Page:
How AI is changing the future of how we handle the flu

How AI is changing the future of how we handle the flu

By KarryAnne Belanger

On February 28th, 2018 the National Institute of Allergy and Infectious Diseases (NIAID) released a strategic plan to develop a universal influenza vaccine. This plan comes after another severe flu season where the number of laboratory-confirmed influenza hospitalizations has now surpassed the last flu epidemic of 2014-15, reaching 67.9 hospitalizations per 100,000 people in the United States. Estimates released by the Centers for Disease Control and Prevention (CDC) indicate that this year’s vaccine is only 36% effective against influenza A and B. This estimate drops to 25% effective against the most common strain this season, H3N2.

To improve flu vaccine effectiveness in the future, the NIAID is seeking to develop a universal flu vaccine that is at least 75% effective, protects against influenza A viruses, confers at least one year of protection, and is suitable for all ages. To develop this universal vaccine, the NIAID will focus on the following critical areas of research:

  1. Clarifying how the influenza virus is transmitted.
  2. Identifying how protective influenza immunity occurs.
  3. Designing new ways to boost immunity.      

Identifying biomarkers of protective influenza immunity

Given the history of the flu vaccine’s less-than-ideal effectiveness, novel approaches will be needed to fulfill these critical areas of research. Artificial intelligence (AI) and machine learning may be part of the solution. AI may soon be used to identify biomarkers of protective influenza immunity that will not only help us determine how protective immunity occurs, but also allow us to develop new ways to boost this immunity.

In 2017, Sanofi Pasteur and Berg partnered together to identify biomarkers of flu vaccine effectiveness. Sanofi Pasteur will provide Berg with data from its clinical trials on flu vaccines, while Berg will use its Interrogative Biology platform to analyze the data. This proprietary AI system can analyze biological information from patient samples along with clinical data to identify biomarkers of protective influenza immunity. Although this technology is still in its infancy, it has the potential to revolutionize the way we develop vaccines in the future.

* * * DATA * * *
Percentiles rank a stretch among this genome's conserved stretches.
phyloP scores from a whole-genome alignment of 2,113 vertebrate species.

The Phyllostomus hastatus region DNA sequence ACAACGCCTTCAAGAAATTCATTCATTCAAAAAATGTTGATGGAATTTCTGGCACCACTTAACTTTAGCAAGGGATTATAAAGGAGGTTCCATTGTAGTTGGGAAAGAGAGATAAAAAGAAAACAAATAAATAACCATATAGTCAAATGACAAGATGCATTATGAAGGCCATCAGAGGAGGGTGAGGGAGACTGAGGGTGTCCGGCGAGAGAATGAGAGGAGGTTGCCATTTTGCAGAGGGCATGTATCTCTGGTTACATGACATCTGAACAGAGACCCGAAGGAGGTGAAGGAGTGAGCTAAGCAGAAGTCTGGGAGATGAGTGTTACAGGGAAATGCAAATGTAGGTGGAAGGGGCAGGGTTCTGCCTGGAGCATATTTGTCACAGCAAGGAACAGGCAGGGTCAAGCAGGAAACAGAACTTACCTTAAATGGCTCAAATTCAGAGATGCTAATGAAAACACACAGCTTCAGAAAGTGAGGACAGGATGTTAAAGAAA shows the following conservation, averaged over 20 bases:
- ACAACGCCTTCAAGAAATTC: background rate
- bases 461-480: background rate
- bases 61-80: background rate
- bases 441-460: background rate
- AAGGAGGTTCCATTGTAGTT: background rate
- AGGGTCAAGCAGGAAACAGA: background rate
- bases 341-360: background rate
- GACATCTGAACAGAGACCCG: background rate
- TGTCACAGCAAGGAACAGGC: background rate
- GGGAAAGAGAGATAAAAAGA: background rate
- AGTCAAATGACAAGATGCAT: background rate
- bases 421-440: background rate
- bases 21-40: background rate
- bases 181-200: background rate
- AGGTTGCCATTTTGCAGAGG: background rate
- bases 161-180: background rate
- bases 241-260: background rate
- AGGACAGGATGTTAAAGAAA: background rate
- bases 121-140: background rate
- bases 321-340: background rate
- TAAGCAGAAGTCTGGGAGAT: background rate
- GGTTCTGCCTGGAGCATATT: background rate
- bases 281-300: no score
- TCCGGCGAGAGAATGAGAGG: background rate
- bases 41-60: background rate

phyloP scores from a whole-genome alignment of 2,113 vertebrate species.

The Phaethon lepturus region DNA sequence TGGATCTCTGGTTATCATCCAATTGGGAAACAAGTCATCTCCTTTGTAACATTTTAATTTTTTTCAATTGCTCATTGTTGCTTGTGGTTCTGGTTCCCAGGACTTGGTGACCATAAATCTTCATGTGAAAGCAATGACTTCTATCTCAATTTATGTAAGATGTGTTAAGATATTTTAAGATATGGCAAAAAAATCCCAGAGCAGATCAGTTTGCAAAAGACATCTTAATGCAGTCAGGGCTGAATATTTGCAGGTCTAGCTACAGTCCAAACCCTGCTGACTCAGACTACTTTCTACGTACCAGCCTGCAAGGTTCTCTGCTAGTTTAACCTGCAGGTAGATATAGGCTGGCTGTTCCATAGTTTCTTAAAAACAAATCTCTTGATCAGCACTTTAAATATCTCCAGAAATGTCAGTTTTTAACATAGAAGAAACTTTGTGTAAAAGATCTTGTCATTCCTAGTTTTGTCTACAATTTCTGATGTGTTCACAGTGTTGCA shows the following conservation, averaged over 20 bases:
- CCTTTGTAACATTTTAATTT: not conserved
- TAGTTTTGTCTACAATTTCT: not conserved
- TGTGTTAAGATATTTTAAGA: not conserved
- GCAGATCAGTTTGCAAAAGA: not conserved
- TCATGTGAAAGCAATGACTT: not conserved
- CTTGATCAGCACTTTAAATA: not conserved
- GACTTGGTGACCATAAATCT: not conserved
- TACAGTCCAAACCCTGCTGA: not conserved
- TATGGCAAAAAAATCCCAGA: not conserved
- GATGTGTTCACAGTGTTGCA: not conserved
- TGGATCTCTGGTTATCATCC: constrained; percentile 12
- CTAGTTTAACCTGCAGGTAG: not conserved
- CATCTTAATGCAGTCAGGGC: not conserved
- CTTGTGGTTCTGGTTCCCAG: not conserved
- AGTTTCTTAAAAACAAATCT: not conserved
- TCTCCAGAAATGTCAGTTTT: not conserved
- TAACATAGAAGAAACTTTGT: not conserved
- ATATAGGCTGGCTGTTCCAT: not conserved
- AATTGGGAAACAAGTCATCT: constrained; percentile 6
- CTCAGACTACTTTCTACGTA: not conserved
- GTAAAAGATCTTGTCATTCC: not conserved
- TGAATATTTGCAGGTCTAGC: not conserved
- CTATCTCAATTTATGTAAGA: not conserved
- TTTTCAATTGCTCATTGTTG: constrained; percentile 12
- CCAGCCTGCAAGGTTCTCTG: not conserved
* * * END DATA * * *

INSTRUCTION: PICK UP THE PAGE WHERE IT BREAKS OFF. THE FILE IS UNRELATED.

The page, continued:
Predicting the influenza season with artificial intelligence:

The CDC currently tracks flu activity via their influenza surveillance system. The goals of this system are to keep track of influenza-associated illnesses, hospitalizations, and deaths, as well as to determine the type of flu in circulation and any changes to the virus. However, the influenza surveillance system often lags behind real time flu trends, and is thus not entirely effective at informing public health decisions and preventing the flu.

The CDC acknowledged this gap back in 2013 and launched the “Predict the influenza season challenge.” The goal of this challenge was for participants to predict critical attributes of the 2013-14 flu season including timing, intensity, and the peak of the season. Results from the challenge’s first year highlighted that forecasting the flu was possible but that the accuracy was low and would require improvement. Ultimately, if we can accurately predict this information, we will be able to develop more effective countermeasures and reduce the number of influenza cases. In the years since the CDC started this challenge, machine learning has been used to try to forecast the flu and is still under development today.

Carnegie Mellon’s flu forecast models:

Carnegie Mellon’s flu forecasts have been the most accurate out of all entries for three years in a row. They utilize two models including their Delphi-stat and Delphi-epicast model to predict influenza trends.

The Delphi-stat model uses non-mechanistic statistical machine learning and data from previous influenza seasons to make predictions about future influenza seasons. The Delphi-epicast model uses a “wisdom of crowds” model to forecast future influenza seasons by incorporating predictions made by human participants. Interestingly, during the 2016-2017 challenge, Delphi-stat did better at predicting short-term trends while Delphi-epicast won out at forecasting long-term trends. These results highlight the value we can gain from AI in predicting influenza accurately in the future, but also show us that we should never underestimate our human intelligence.

Although the flu was extremely severe this season, we are living in an exciting time where researchers are developing systems based on AI and machine learning to better combat future outbreaks. These new techniques could allow us to create more efficient influenza vaccines and more accurately predict the timing and severity of the flu season.

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